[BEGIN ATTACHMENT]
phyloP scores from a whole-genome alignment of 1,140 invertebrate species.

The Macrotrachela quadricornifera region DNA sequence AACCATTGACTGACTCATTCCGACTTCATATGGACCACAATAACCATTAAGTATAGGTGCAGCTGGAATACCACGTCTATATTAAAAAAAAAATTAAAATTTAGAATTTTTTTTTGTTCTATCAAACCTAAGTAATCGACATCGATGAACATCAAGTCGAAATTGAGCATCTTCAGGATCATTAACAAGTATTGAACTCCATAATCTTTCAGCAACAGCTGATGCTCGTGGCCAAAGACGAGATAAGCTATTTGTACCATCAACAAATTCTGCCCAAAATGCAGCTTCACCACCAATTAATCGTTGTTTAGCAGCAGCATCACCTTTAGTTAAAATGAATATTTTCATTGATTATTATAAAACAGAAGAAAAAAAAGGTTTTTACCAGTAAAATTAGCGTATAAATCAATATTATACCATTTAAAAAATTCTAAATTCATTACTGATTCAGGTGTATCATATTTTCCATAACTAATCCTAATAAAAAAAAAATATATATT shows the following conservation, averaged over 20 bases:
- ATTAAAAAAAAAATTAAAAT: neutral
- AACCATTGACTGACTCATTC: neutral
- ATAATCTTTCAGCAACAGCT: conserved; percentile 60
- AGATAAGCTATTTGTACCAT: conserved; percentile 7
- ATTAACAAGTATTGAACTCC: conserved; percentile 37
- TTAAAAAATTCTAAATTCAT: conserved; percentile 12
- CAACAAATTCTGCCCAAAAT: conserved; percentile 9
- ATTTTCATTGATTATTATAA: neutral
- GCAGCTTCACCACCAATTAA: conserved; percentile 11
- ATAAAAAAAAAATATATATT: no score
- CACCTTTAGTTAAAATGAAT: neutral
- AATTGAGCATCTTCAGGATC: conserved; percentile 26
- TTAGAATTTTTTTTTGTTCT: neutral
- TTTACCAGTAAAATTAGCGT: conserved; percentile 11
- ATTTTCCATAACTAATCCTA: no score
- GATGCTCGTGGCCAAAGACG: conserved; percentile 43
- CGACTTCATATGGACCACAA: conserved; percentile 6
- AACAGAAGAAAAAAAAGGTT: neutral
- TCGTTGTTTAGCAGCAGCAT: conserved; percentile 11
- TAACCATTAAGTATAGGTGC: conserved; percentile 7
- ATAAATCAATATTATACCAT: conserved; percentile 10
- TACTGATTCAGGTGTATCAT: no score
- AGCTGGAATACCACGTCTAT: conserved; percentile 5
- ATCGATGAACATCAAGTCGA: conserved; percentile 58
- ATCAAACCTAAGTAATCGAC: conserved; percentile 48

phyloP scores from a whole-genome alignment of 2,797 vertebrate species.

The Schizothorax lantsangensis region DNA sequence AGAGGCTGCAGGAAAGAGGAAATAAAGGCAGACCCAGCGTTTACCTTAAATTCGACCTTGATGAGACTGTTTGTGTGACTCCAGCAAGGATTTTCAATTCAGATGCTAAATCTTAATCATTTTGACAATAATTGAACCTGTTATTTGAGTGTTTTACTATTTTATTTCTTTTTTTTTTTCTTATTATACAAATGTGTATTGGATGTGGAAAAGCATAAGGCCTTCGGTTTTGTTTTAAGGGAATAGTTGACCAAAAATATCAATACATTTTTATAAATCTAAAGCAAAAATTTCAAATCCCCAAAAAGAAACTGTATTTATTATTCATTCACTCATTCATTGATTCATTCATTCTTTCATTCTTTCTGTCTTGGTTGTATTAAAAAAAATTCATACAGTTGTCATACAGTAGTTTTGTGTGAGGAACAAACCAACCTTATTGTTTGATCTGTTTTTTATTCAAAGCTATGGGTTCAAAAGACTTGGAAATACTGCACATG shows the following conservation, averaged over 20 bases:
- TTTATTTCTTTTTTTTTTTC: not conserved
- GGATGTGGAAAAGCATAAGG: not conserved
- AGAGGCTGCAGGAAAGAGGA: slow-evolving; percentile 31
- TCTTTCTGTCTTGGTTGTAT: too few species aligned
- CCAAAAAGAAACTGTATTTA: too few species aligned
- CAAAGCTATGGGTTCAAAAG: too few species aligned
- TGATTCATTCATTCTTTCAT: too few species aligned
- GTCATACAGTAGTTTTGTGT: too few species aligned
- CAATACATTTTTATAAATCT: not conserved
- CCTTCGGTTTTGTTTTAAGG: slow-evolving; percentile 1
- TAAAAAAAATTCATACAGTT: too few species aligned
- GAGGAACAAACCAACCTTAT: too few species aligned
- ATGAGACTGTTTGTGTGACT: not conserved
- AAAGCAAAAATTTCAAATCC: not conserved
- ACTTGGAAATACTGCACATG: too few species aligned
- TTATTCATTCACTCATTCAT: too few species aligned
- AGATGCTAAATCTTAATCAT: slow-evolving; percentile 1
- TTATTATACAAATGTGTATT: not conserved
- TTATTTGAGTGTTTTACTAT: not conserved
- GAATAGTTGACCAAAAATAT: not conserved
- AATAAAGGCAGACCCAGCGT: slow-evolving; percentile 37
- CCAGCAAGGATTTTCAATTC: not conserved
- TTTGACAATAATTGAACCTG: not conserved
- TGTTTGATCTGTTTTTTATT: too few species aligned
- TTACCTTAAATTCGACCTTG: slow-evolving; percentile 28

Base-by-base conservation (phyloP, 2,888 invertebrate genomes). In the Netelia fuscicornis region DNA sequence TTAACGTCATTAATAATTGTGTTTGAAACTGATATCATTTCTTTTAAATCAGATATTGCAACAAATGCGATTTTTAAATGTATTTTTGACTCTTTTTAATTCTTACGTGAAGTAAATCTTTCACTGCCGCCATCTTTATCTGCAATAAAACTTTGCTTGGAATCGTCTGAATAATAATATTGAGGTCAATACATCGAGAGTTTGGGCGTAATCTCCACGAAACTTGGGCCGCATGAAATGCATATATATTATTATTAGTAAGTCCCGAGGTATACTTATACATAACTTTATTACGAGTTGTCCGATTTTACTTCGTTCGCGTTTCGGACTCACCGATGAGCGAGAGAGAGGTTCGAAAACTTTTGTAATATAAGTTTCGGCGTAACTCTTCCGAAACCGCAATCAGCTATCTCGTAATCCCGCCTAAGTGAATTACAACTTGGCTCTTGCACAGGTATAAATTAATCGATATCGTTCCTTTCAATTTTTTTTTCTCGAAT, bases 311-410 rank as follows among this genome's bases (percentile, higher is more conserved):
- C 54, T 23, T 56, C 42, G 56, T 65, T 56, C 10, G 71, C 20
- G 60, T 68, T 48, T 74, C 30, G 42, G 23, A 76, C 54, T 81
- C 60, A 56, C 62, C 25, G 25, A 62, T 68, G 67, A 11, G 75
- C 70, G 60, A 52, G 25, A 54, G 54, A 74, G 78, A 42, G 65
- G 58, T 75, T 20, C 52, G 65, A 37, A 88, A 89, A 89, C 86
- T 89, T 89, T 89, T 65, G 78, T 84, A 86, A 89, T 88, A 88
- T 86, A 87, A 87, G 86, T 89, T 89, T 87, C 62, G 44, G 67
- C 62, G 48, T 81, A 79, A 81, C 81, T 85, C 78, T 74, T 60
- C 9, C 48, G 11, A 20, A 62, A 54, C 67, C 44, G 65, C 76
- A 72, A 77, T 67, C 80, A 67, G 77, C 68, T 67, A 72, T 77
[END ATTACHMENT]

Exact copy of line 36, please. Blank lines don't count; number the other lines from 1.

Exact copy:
- TGATTCATTCATTCTTTCAT: too few species aligned